Herbert Bayer and Eberhard Holscher [Editor]: GEBRAUCHSGRAPHIK. Berlin: Gebrauchsgraphik, Volume 23, Number 9: September 1952. Parallel text in German and English. Thick printed wrappers. 60 pp. Editorial content and advertisements. White wrappers lightly spotted. Textblock pages edges lightly yellowed with a bit of foxing early and late. Pretty clean interior. Cover design by Herbert Bayer. A nearly fine copy.
Special issue titled Container Corporation of America: Design as an Expression of Industry edited and art-directed by Herbert Bayer. All aspects of the CCAs design programs are covered in depth, from architecture and interior design, to advertising, branding, packaging, exhibitions, periodicals, color theory, and a lengthy section on the CCA Design Laboratory. Includes many examples from Modern Art in Advertising, the graphically more intense series predating the more artsy Great Ideas series. Black and white photography throughout by Torkel Korling.
In 1952, Bayer, was a design consultant for the Container Corporation of America, working on the WORLD GEO-GRAPHIC ATLAS. His intimate knowledge of both Chairman Walter Paepcke’s respect for design and the CCAs mission statement made Bayer the perfect choice to guest-edit this special issue of Gebrauchsgraphik.
The most comprehensive visual record to date of CCA's embrace of the European Avant-Garde -- and its practical application in American business. Highly recommended.
Includes work by Herbert Bayer, Walter Gropius, Marcel Breuer, A. M. Cassandre, Miguel Covarrubias, Hans Erni, Fran Foley, Egbert Jacobsen, Gyorgy Kepes, Albert Kner, George Korff, Fernand Léger, Richard Lindner, Henry Moore, Stamo Papadaki, Ben Shahn, Angelo Testa, Felix Topolski, William Traher and others.
The Container Corporation of America [CCA], the largest domestic manufacturer of paperboard and packaging materials, was an early and influential patron of Modern design in the United States. Design work commissioned by the CCA reflected their progressive business approach as well as the growing consumer culture fueled by new attention being paid to the aesthetic shaping of products and advertising. In following its mission—and especially through its advertisements—CCA founded a style of institutional communication that influenced the field and prefigured contemporary socially oriented campaigns.
Beginning in 1937 a seminal series of ads directed by Charles Coiner [1898–1989] used illustrations by A. M. Cassandre, Jean Carlu, Leo Lionni, Herbert Bayer, Herbert Matter, and other European vanguard artists and designers. This campaign marked a unique integration of progressive art into mainstream American promotion and advertising.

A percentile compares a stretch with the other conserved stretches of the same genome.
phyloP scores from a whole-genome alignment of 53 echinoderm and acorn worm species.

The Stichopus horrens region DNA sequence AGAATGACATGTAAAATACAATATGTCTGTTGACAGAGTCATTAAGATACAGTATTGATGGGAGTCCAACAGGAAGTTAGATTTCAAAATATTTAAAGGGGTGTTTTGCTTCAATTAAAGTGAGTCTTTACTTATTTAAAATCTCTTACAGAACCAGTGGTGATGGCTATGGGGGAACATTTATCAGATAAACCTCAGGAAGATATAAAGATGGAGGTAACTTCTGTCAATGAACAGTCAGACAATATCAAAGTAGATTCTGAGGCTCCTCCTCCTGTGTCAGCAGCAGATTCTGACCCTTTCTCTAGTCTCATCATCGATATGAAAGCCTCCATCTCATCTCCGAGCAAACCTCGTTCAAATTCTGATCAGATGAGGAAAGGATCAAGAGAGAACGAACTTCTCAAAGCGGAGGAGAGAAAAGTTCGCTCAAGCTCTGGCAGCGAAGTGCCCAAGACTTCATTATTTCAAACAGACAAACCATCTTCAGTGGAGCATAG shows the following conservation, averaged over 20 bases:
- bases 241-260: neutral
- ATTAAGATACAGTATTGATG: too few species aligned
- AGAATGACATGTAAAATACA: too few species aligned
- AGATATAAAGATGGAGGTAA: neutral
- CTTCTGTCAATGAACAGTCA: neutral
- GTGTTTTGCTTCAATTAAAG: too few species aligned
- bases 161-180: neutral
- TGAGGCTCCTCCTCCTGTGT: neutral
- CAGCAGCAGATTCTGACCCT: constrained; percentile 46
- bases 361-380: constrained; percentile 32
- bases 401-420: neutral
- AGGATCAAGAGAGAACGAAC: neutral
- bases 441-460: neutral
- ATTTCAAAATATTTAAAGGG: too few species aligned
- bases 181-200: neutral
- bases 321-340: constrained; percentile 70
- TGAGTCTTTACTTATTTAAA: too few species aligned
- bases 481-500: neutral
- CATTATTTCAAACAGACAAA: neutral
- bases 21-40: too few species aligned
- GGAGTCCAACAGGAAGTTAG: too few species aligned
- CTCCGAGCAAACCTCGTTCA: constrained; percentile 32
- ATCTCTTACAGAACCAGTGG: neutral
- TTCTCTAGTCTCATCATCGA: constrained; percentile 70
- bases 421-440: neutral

CCA Chairman Paepcke deepened his impact on Modernism in America when he became the friend and financial supporter of Bauhaus émigré László Moholy-Nagy, who came to Chicago in 1937 to launch the New Bauhaus. Paepcke also became the patron of Bauhaus alumnus Herbert Bayer, who profoundly aided him in his goal of bettering humanity through his commercial products and advertising.
Walter Paepcke began redeveloping the resort town of Aspen, Colorado in 1945, the same year he hired Bayer as the Design Director for CCA. Bayer moved to Aspen in 1946 where he co-designed the Aspen Institute, oversaw the restoration of the Wheeler Opera House, and designed promotional posters that identified skiing with wit, excitement, and glamour. In 1956, he was promoted to Chairman of the Department of Design, where he was responsible for the corporation’s entire aesthetic environment, including graphic design, advertising, marketing, industrial design, architecture, and interiors — his first foray into the concept of creating a total corporate environment.
As a result of his relationship with Paepcke, Bayer pioneered the concept of collaboration between the artist and a corporation. Their shared vision of a symbiotic relationship between corporate culture and an aesthetic philosophy was Bayer’s realization of the true Bauhaus credo.
In 1938, advertising executive David Ogilvy had denigrated CCA advertising as “an exercise in amateur pretension” and predicted that “it would soon be consigned to oblivion.” Thirty-eight years later, he declared it to be “the best . . . corporate advertising that has ever appeared in print.”
Herbert Bayer (1900-1985) truly lived the Bauhaus ideal of total integration of the arts into life. He mastered graphic design, typography, photography, painting, environmental design, sculpture and exhibition design in a career from Dessau to Aspen. Bayer left the Bauhaus in 1928 and worked in Berlin at the Dorland Agency until he emigrated to the United States in 1938. From 1946 on he worked exclusively for Container Corporation of America (CCA) and the Atlantic Richfield Corporation. In 1946 he moved to Aspen to become design consultant to CCA, a position he held until 1965.